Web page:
Calling functions periodically

pyglet applications begin execution with:

Once called, this function doesn't return until the application windows have been closed. This may leave you wondering how to execute code while the application is running.

Typical applications need to execute code in only three circumstances:

To have a function called periodically, for example, once every 0.1 seconds:

def update(dt):
    # ...
pyglet.clock.schedule_interval(update, 0.1)

The dt parameter gives the number of seconds (due to latency, load and timer inprecision, this might be slightly more or less than the requested interval).

Scheduling functions with a set interval is ideal for animation, physics simulation, and game state updates. pyglet ensures that the application does not consume more resources than necessary to execute the scheduled functions in time.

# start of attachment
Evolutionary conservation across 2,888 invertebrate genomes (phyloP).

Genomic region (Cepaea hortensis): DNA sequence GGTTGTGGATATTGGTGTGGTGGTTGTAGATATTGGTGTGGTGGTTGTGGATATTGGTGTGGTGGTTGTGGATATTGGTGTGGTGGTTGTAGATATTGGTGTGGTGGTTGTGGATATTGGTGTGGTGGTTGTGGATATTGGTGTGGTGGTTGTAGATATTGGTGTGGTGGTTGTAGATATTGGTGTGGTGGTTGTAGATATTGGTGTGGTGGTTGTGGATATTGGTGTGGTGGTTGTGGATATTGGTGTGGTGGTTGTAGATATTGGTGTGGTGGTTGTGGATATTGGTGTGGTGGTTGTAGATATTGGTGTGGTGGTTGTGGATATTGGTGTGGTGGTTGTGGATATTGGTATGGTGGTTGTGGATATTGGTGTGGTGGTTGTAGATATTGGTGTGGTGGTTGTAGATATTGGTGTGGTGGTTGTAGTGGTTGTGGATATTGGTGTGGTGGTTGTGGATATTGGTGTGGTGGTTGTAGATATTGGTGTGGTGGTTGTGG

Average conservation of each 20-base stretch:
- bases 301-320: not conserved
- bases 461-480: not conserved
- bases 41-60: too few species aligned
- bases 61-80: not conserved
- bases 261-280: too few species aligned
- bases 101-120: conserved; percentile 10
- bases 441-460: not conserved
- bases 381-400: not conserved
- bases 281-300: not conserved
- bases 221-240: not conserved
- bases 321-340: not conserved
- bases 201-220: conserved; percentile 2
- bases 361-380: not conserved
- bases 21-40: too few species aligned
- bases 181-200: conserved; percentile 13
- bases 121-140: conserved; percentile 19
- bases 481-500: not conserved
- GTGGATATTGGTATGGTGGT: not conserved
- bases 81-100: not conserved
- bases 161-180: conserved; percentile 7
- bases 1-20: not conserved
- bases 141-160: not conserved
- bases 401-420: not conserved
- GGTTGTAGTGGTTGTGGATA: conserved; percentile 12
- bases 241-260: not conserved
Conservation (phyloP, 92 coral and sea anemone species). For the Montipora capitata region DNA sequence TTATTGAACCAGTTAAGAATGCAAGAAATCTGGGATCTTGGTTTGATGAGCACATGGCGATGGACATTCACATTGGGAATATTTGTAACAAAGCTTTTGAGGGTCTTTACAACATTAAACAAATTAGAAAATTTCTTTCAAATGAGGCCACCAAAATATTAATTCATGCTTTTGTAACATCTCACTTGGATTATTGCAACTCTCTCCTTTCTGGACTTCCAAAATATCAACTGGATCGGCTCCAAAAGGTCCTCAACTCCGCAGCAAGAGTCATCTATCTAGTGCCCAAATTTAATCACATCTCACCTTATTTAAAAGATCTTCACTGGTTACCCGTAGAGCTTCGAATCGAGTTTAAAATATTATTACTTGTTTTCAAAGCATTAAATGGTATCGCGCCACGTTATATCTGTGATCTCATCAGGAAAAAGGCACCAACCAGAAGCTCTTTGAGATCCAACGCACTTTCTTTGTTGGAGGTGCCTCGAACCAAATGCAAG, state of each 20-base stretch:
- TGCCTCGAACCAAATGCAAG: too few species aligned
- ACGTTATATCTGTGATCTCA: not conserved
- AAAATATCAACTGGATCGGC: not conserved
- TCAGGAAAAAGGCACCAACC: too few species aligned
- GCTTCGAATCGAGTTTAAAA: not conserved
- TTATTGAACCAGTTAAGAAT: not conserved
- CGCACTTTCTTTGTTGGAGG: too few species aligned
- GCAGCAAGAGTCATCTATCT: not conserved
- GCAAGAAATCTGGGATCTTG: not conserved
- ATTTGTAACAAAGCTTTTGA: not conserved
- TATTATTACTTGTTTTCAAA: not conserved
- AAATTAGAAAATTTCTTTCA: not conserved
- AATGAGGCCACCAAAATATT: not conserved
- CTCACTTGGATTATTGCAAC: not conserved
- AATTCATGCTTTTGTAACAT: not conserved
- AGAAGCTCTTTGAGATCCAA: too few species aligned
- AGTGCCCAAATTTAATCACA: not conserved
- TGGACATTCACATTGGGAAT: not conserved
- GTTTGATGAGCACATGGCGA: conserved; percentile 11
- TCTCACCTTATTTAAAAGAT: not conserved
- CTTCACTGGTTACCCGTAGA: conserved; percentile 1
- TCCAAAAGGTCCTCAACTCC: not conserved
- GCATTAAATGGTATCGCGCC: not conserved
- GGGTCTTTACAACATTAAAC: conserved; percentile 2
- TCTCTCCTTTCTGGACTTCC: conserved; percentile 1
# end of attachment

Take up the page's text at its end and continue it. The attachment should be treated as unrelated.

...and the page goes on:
Rather than "limiting the frame rate", as required in other toolkits, simply schedule all your update functions for no less than the minimum period your application or game requires. For example, most games need not run at more than 60Hz (60 times a second) for imperceptibly smooth animation, so the interval given to schedule_interval would be 1/60.0 (or more).

If you are writing a benchmarking program or otherwise wish to simply run at the highest possible frequency, use schedule:

def update(dt):
    # ...

By default pyglet window buffer swaps are synchronised to the display refresh rate, so you may also want to disable set_vsync.

For one-shot events, use schedule_once:

def dismiss_dialog(dt):
    # ...

# Dismiss the dialog after 5 seconds.
pyglet.clock.schedule_once(dismiss_dialog, 5.0)

To stop a scheduled function from being called, including cancelling a periodic function, use pyglet.clock.unschedule.